Shanghai Part II. Disruptive Behavior from a Cultural Point of View

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We used the parent consultation model in videotaped cases and with two real families from Shanghai. 

Josh and I adapted the PCM in a new way to explore more carefully the cultural factors involved in caregivers’ concerns – what matters to them – about their children’s problems.  Josh had suggested that we consider including questions designed to bring forth the particular and sometimes hidden meanings that parents give to their child’s troubles. These questions, drawn from the work of the Harvard Medical Anthropologist, Arthur Kleinman – http://www.fas.harvard.edu/~anthro/social_faculty_pages/social_pages_kleinman… – were:

What do you call the problem?

What do you think has caused the problem?

Why do you think the sickness started when it did?

What do you think the sickness does and how does it work?

How severe is the sickness?  Will it have a short or long course?

What kind of treatment do you think the patient should receive? 

What are the most important results you hope she receives from the treatment?

What are the chief problems the illness has caused?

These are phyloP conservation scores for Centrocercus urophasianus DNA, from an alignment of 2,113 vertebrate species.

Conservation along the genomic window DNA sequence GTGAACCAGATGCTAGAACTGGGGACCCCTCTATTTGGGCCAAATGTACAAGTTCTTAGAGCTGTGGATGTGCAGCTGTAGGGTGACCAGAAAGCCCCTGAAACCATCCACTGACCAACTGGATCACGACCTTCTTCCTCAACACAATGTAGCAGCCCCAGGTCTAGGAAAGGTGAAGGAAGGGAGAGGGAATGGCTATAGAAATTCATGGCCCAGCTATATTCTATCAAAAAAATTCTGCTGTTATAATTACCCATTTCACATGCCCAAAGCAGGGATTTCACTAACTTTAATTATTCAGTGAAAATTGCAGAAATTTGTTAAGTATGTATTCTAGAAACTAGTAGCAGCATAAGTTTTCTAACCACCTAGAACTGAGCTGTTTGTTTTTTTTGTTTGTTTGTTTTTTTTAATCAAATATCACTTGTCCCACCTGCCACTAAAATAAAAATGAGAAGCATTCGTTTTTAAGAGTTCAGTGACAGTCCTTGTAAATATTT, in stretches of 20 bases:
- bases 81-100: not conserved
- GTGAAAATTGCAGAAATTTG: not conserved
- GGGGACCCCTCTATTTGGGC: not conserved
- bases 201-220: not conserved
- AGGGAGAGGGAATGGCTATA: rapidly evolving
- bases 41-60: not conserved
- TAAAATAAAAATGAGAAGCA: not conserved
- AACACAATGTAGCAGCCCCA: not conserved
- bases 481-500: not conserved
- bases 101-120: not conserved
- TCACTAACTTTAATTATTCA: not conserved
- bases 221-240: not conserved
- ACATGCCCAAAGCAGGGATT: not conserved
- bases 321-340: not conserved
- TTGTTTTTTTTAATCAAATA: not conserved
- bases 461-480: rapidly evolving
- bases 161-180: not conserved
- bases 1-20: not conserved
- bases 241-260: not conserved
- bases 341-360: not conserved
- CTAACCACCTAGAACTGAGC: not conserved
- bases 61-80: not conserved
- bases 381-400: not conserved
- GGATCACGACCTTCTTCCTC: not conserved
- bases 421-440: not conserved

What do you fear most of the illness?

We did not ask the parents all these questions, but we asked them questions during the course of the interview that reflected the issues identified as important by Kleinman’s list. For example, in one moving case from the clinic, the mother revealed that her daughter’s diagnosis of autism meant to her that she should not have another child (because of her belief that autism was inherited), and that her daughter was destined to have a tragic future. Understanding the caregivers’ concerns at a deeper level reveals hidden fears and cultural differences that are important in planning the next step.

In another case, the mother described telling morality tales to her son with a disruptive behavior problem so that he would grow up to be a decent and moral man. This was particularly important for us to take into consideration in our discussions with her, since we believed that the boy’s developmental disorder played a significant role in his behavior problems, and so helping his parents see him as a good boy who had trouble controlling himself, instead of a disobedient boy who chose to do other than he was told, was an important part of the intervention. 

 

 

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